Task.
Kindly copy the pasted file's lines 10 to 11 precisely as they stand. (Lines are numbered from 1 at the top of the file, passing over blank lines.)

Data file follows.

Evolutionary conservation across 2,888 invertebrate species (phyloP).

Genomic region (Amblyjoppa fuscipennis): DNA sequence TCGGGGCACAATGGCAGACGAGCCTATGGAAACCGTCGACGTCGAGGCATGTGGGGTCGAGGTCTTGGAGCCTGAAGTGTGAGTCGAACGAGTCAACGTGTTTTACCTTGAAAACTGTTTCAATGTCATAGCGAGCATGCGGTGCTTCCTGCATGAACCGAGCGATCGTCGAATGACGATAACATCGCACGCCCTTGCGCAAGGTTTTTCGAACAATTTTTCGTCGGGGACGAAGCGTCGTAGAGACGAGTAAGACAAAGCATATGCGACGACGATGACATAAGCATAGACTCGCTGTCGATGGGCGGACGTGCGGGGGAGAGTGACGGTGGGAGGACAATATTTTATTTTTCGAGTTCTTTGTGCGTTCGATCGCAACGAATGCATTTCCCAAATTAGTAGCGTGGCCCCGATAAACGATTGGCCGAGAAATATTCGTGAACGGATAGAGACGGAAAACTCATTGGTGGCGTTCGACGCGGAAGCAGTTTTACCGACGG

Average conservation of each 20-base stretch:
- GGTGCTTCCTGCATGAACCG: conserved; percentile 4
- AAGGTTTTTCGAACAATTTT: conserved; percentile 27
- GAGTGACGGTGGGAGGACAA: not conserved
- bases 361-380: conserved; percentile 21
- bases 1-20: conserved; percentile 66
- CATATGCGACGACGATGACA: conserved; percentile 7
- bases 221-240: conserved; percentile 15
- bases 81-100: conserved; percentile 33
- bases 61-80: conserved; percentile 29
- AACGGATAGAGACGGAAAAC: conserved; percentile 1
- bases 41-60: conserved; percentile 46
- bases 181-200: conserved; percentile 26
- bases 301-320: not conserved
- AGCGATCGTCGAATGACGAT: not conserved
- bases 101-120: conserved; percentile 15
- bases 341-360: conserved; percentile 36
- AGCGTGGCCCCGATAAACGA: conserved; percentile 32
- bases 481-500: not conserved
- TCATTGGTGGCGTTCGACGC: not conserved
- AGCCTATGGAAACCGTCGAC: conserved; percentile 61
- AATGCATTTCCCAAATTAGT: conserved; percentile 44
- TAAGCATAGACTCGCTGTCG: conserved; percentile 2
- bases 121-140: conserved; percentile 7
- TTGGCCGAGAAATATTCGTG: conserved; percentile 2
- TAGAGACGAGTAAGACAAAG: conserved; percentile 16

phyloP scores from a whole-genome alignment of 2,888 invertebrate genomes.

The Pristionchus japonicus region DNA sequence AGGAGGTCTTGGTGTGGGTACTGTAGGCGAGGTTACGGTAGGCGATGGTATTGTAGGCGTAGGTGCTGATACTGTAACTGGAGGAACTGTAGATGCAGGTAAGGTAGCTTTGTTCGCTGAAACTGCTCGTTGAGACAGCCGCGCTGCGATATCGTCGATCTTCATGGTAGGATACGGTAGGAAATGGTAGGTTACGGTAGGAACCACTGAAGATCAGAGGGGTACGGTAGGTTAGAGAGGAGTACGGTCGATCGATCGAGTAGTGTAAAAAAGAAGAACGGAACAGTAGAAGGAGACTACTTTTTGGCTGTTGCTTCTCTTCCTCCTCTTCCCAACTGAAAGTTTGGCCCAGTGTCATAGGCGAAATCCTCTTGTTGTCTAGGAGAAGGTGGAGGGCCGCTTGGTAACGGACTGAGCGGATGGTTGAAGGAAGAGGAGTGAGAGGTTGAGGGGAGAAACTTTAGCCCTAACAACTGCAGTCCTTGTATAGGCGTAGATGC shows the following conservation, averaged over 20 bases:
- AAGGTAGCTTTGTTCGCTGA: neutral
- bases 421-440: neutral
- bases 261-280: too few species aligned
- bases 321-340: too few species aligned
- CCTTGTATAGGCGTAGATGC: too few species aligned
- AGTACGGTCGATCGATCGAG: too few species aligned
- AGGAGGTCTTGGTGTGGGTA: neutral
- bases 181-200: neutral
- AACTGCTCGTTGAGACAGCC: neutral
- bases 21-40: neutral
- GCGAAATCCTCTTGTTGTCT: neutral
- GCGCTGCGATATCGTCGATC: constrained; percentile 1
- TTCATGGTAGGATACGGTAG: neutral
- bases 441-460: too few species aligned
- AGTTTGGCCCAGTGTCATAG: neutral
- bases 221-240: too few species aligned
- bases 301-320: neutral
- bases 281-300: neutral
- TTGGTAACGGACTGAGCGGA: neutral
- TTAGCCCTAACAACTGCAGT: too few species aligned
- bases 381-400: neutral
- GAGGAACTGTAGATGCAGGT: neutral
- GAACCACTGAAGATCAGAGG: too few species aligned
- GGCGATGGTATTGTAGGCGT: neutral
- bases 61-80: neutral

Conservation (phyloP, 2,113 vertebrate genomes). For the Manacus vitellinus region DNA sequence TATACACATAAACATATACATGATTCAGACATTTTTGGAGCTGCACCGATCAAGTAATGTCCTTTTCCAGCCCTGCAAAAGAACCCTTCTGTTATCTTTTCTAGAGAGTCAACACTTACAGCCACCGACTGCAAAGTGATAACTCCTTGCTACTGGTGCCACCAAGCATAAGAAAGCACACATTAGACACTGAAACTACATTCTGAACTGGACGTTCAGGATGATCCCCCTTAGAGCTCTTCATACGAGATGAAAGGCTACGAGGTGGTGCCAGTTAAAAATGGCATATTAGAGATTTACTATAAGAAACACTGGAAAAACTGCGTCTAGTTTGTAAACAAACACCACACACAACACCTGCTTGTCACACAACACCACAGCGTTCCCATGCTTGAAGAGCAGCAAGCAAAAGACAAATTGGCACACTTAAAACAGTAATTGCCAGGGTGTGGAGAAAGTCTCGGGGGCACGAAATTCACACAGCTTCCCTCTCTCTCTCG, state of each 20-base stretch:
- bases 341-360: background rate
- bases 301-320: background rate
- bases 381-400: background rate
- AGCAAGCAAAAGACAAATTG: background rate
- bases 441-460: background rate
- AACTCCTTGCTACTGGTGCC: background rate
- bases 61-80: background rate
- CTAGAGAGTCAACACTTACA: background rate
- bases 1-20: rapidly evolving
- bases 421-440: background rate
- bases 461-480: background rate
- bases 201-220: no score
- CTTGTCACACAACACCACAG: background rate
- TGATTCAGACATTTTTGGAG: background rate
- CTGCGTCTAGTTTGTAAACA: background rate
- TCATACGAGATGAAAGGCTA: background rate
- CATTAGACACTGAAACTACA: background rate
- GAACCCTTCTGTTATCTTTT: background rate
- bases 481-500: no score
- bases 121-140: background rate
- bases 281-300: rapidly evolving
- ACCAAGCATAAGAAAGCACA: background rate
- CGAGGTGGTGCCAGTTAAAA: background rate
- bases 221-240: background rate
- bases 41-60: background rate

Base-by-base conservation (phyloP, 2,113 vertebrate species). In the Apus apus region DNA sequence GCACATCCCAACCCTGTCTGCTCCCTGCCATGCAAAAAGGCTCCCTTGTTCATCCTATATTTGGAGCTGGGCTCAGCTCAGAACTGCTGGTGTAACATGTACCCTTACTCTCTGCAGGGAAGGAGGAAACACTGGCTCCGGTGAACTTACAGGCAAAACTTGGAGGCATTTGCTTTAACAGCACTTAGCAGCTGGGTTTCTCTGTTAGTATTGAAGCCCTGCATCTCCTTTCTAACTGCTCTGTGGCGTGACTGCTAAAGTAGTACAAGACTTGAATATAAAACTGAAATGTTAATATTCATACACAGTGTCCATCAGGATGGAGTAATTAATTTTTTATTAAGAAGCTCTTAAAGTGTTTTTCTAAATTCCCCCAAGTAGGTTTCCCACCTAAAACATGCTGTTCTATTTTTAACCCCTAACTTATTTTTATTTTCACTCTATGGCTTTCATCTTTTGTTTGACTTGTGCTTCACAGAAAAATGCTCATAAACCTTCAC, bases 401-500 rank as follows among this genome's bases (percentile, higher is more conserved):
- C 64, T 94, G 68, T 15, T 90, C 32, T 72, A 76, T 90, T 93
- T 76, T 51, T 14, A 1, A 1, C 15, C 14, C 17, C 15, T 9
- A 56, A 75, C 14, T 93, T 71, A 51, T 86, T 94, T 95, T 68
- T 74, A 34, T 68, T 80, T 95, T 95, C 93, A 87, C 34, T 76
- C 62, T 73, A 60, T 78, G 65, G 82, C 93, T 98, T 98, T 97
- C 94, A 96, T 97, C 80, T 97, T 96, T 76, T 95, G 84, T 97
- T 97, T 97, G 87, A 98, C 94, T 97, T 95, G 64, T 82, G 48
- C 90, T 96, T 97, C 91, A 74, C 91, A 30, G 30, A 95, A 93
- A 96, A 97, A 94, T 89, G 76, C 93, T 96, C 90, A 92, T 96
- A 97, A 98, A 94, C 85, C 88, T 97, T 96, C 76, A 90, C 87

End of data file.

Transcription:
- bases 221-240: conserved; percentile 15
- bases 81-100: conserved; percentile 33